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Question: Someone told me that Native Americans invented fly-fishing for bass. Is this true?
Sean C., Jupiter, FL
Answer: This is a difficult question to answer because, of course, there isn’t much of a historical record to go by. However, chances are that your friend is basing his notion a story attributed to the naturalist William Bartram, which has been repeated far and wide by fly-fishing writers. A pretty complete version of the story appears in “From Bobs to Bugs”, a chapter in William G. Tapply’s bookTrout Eyes:
Actually, bass-bug fishing is the oldest method of catching fish on hook and line in North America. In 1741, when William Bartram described how Florida’s Seminole Indians fooled largemouth bass (which he called “trout”) with a “bob”, it’s likely he was reporting on an angling method that had been practiced for generations before the Europeans invaded the continent.
“Two people are in a little canoe,” wrote Bartram, “one sitting in the stern to steer, and the other near the bow, having a rod ten or twelve feet in length, to one end of which is tied a string line, about twenty inches in length, to which is fastened three large hooks, back to back. These are fixed very securely, and tied with the white hair of a deer’s tail, shreds of a red garter, and some parti-colored feathers, all which form a tuft or tassel nearly as large as one’s fist, and entirely cover and conceal the hooks; that are called a “bob.” The steersman paddles softly, and proceeds slowly along shore; he now ingeniously swings the bob backwards and forwards, just above the surface and sometimes tips the water with it, when the unfortunate cheated trout [sic] instantly springs from under the reeds and seizes the exposed prey.”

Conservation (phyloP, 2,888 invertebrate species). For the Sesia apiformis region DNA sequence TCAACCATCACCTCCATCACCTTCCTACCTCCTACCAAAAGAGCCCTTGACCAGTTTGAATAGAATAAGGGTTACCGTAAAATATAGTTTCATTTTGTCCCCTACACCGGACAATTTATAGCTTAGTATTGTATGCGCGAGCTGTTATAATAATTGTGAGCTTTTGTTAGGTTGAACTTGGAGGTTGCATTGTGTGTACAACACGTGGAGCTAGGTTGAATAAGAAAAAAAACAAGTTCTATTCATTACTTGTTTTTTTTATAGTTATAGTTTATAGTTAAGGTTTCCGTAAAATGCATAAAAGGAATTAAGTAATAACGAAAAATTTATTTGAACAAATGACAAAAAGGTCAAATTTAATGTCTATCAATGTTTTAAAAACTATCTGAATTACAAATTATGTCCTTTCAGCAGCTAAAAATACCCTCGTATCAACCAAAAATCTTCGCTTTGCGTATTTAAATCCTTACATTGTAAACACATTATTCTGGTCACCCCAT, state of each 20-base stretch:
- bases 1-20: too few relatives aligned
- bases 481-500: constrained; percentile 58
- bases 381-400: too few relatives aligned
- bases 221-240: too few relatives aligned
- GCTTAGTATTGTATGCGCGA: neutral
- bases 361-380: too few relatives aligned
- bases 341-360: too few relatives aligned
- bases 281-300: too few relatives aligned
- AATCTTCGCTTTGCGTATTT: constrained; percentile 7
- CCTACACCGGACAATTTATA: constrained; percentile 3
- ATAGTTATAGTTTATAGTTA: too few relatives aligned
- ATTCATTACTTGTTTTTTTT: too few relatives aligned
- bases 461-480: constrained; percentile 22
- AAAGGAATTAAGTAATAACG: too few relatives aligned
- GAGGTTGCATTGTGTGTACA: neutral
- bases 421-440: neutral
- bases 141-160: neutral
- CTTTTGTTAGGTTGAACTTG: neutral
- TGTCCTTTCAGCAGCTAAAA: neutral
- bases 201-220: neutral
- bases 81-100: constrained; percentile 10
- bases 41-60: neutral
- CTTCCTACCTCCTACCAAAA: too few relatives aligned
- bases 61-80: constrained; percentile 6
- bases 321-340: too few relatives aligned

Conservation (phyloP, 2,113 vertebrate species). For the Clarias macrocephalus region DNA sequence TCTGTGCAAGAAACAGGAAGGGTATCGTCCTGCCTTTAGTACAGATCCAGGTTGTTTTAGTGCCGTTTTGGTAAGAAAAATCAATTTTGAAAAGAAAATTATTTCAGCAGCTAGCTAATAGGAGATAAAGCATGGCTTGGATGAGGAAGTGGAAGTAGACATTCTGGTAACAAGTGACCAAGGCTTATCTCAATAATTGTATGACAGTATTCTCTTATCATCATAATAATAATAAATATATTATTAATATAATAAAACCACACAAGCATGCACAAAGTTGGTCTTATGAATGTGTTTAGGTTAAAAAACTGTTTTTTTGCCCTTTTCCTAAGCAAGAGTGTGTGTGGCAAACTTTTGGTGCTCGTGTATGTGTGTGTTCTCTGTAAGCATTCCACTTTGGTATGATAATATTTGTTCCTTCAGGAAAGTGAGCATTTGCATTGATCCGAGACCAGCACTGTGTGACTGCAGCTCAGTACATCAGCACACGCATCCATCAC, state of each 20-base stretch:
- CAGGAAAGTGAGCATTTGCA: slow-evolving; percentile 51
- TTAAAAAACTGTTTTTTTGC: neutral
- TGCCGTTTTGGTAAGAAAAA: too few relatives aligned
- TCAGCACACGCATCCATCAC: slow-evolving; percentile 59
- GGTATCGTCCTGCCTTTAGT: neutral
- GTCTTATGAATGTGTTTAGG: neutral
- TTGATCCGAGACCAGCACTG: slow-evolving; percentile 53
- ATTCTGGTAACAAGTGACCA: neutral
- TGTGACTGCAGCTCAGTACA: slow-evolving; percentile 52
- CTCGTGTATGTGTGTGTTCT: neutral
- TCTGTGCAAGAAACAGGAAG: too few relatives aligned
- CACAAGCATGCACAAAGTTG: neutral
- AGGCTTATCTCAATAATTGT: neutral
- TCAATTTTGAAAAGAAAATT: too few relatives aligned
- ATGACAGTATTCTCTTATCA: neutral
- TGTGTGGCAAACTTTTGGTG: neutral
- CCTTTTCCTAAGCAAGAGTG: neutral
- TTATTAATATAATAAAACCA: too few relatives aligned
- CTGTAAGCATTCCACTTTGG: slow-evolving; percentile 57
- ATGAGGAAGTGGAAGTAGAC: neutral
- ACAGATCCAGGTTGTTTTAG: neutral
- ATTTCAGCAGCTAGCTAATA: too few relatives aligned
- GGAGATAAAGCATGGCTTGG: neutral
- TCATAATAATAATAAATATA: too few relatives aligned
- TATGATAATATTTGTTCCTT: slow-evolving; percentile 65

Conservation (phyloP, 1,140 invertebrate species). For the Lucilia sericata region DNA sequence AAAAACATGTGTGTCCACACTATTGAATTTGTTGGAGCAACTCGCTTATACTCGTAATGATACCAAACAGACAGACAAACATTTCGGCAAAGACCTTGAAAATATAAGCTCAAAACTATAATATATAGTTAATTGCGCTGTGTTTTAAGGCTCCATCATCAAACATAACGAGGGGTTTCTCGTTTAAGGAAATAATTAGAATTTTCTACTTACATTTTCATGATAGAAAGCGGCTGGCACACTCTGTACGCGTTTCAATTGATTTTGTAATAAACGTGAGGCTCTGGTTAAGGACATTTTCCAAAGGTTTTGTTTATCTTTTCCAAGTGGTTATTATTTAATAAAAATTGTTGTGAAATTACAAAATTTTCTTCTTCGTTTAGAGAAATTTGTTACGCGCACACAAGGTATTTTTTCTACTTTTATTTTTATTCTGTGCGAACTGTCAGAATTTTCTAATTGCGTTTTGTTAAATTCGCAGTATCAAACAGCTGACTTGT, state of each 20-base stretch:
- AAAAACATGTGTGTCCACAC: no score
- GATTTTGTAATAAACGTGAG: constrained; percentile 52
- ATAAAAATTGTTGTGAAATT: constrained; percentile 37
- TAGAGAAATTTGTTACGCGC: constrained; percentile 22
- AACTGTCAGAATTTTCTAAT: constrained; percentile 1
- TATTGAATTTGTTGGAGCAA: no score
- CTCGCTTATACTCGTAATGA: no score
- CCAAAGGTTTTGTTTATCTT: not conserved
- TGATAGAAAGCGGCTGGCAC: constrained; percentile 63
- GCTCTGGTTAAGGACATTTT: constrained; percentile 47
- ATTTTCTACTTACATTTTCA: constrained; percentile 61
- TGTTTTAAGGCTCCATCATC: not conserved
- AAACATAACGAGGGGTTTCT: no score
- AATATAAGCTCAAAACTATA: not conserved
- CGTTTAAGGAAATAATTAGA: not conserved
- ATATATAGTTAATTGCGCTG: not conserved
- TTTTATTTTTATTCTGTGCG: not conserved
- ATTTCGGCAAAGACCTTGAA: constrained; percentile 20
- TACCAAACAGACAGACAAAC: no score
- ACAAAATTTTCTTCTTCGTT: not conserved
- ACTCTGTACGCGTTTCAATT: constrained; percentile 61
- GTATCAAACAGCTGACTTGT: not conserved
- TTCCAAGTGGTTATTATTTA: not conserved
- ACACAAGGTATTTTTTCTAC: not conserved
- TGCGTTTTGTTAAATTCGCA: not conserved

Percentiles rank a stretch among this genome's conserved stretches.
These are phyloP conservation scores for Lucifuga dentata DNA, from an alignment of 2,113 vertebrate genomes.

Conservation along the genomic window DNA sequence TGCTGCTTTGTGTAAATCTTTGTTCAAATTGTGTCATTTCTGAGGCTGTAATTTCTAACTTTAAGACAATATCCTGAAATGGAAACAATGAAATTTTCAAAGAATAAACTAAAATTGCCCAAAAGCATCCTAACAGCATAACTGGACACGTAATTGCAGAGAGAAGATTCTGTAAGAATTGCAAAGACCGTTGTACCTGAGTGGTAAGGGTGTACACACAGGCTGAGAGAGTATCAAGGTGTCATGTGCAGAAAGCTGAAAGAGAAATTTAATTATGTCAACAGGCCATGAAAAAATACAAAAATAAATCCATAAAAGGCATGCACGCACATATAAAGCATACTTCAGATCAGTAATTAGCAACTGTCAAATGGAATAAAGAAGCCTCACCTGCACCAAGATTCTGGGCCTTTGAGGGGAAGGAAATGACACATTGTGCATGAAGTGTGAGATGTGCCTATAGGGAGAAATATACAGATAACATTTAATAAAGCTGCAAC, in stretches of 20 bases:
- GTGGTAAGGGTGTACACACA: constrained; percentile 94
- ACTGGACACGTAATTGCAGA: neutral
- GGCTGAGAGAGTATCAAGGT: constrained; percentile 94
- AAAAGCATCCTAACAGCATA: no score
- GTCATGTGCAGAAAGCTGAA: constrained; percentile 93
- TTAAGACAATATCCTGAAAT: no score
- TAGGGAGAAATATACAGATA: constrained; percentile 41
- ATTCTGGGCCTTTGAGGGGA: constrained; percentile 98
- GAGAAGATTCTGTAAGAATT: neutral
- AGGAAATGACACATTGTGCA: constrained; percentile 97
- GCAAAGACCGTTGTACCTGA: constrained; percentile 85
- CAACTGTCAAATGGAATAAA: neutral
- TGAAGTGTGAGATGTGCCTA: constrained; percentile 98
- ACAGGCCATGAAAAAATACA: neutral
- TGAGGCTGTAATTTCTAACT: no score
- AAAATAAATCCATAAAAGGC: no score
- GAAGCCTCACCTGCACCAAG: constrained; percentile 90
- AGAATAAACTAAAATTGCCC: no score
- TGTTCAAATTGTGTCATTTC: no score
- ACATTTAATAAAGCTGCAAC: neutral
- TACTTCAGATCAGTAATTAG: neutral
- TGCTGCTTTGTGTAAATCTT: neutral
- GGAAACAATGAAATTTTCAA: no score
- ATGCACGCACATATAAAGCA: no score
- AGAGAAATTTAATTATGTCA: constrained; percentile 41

Historians have always assumed that when Bartram says “trout” he means “bass,” and the technique described here seems close enough to dapping that it could reasonably be called “fly fishing.”
Another important source for this tale was probably Paul Schullery’s important bookAmerican Fly Fishing, published in 1987. However, in his 2007 book The Rise: Streamside Observations on Trout, Flies & Fly Fishing, Schullery explains that he had misread Bartram. In fact, Bartram witnessed white colonists—not Seminoles—fishing with this method.
The question, then, is where did the colonists learn to fish in this way? Were they inspired by techniques they brought from England or had they adopted indigenous techniques? Ultimately, until there is more evidence to suggest that colonists learned to make and use “bobs” from the native people, the jury is still out on the question of who started it all in North America.